Figure 1 (C and D) shows that arbitrary 1D metachronal waves can be further produced within an array of magnetic artificial cilia, by encoding phase shifts Δϕx = ϕi + 1(s) − ϕi(s) in M(s) (Fig. 1E) and applying a rotating B(t). The dynamics of each cilium remains the same for one period (see the “Mechanics and design methodology of metachronal waves” section in Materials and Methods for the mechanics). These 1D metachronal waves can be quantified by the lags in the motions of neighboring cilia, such as the lag time Δt in the periodic beating dynamics when each cilium tip reaches the maximal y position as shown in Fig. 1D. The phase shift in motions can be defined as Δψx=ΔtT·2πt ∈ [0, T)). The x component of the wave vector is thus given by kx = Δψx/dc for quantifying the spatiotemporal coordination. Consequently, Fig. 1F shows that Δϕx can be linearly mapped to Δψx and kx, which suggests that arbitrary 1D metachronal waves can be encoded into neighboring cilia. Figure 1F also shows the so-called symplectic (Δψx > 0) and antiplectic (Δψx < 0) metachronal waves (7), where the direction of the wave propagation and the power stroke are in the same and opposite directions, respectively.

Similar to biological cilia, Figure 1G and movie S2 show that our method also allows designing and fabricating artificial cilia arrays to emulate the propagation of 2D metachronal waves in both the x-y and x-z planes with arbitrary 2D wave vectors, by encoding both nonzero Δϕx and Δϕz into a 2D array. Different from the emergence of metachronal waves due to hydrodynamic interaction (12) and distal coupling (34) in biological systems, the metachronal waves in our system emerge from the rotational shift in the magnetization phase profile of each magnetic cilium subject to a rotating uniform magnetic field. Nonetheless, the resulting metachronal waves resemble those of their biological counterparts and can be used for investigating the function of metachronal coordination in producing fluid flows at low Re.

Optimal metachronal waves for pumping fluid flows efficiently

To find the optimal metachronal waves for pumping directional fluid flows, Fig. 2 (A to C) compares the directional fluid flow produced by our artificial magnetic cilia arrays with different kx (or Δψx) (Fig. 2B) and intercilium spacing dc (Fig. 2C), based on the particle image velocimetry (PIV) measurements inside glycerol (dynamic viscosity, 0.876 Pa·s; see the “Fluid flow measured by PIV” section in Materials and Methods for more details). Because of a small number of cilia at low Re, fluidic boundary/wall effects (11, 35) could be substantial if the cilia are placed inside confined fluidic channels or other confined spaces. Here, we avoided such effects by using nearly semi-indefinite boundary configuration as shown in Fig. 2A and fig. S2F. To quantify the performance of pumping directional fluid flows, we use the widely used average volume flow rate Q¯x (1113) in the direction of transportation (+x direction). In Fig. 2B, kx is varied from −2π/(3L) to 5π/(9L) when Δψx is varied from –π to 5π/6, while dc equals to 1.5L and other parameters are kept identical. It is found that antiplectic waves produce a maximal directional fluid flow when Δψx ∈ [−π/2, −π/6]. For example, artificial cilia arrays with Δψx = −π/3 achieve a Q¯x of 4 mm3·s−1, which is about 1.6 times of that produced by arrays with synchronized motions and 4 times of the minimal net fluid flow produced by arrays with a symplectic wave (Δψx = π/3). In addition, Fig. 2C shows that artificial cilia arrays with denser spacing yield a larger Q¯x, by varying the intercilium spacing dc from L to 2L while keeping Δψx = − π/3 and other parameters identical. The quantitative relationship between kx and Q¯x is evident from Fig. 2 (B and C). Figure 2B shows that there exists an optimal wave vector between −π/(3L) and −π/(9L), which yields the maximal Q¯x. At the same time, when increasing the magnitude of kx from π/(6L) to π/(3L), by reducing dc from 2L to L, an increase of Q¯x can be visualized in Fig. 2C. Our experiments are in good agreement with computational fluid dynamics (CFD) simulations (see fig. S6 and the “CFD simulations in comparison with experimental data” section in Materials and Methods) in terms of the overall trends, confirming the effect of the phase shift Δψx and intercilium spacing dc on the observed fluid flow. Our experiments prove the key role of antiplectic metachronal waves in enhancing fluid transportation. The finding is in accordance with that in biological systems (7, 36) and numerical works (12, 13) and introduces extra insights into the special function of antiplectic waves by reporting the specific range of wave factors for producing optimal net fluid flows.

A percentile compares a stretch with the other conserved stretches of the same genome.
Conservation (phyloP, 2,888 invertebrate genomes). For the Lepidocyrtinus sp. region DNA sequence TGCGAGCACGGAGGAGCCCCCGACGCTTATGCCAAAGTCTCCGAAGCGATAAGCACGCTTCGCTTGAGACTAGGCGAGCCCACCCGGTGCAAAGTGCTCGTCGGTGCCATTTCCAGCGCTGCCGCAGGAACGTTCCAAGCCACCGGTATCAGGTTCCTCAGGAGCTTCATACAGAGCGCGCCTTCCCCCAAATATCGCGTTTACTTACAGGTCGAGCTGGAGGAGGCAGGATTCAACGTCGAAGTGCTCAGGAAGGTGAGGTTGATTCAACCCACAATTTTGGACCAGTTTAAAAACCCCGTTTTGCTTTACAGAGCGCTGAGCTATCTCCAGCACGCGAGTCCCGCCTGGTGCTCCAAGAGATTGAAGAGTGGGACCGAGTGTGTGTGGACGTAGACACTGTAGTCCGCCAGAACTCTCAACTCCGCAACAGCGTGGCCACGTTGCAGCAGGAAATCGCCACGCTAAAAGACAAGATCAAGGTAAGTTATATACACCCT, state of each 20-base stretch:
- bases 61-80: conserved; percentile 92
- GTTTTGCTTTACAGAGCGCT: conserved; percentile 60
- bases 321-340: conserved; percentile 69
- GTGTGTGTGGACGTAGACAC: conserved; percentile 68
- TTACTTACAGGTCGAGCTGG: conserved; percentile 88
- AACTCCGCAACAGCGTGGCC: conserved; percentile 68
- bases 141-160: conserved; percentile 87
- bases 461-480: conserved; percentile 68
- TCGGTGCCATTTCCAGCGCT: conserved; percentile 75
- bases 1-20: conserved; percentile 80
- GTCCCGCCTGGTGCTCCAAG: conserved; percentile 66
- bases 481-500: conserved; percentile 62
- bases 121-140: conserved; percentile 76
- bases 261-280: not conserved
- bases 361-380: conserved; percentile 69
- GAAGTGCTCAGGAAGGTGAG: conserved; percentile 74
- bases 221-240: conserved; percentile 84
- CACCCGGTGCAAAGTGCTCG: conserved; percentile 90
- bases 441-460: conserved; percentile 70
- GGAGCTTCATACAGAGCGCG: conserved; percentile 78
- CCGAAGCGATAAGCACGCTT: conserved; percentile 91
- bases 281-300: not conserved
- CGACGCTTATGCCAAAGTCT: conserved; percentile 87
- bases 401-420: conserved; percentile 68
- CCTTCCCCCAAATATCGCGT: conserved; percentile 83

Fig. 2 Optimal metachronal waves for pumping viscous fluids.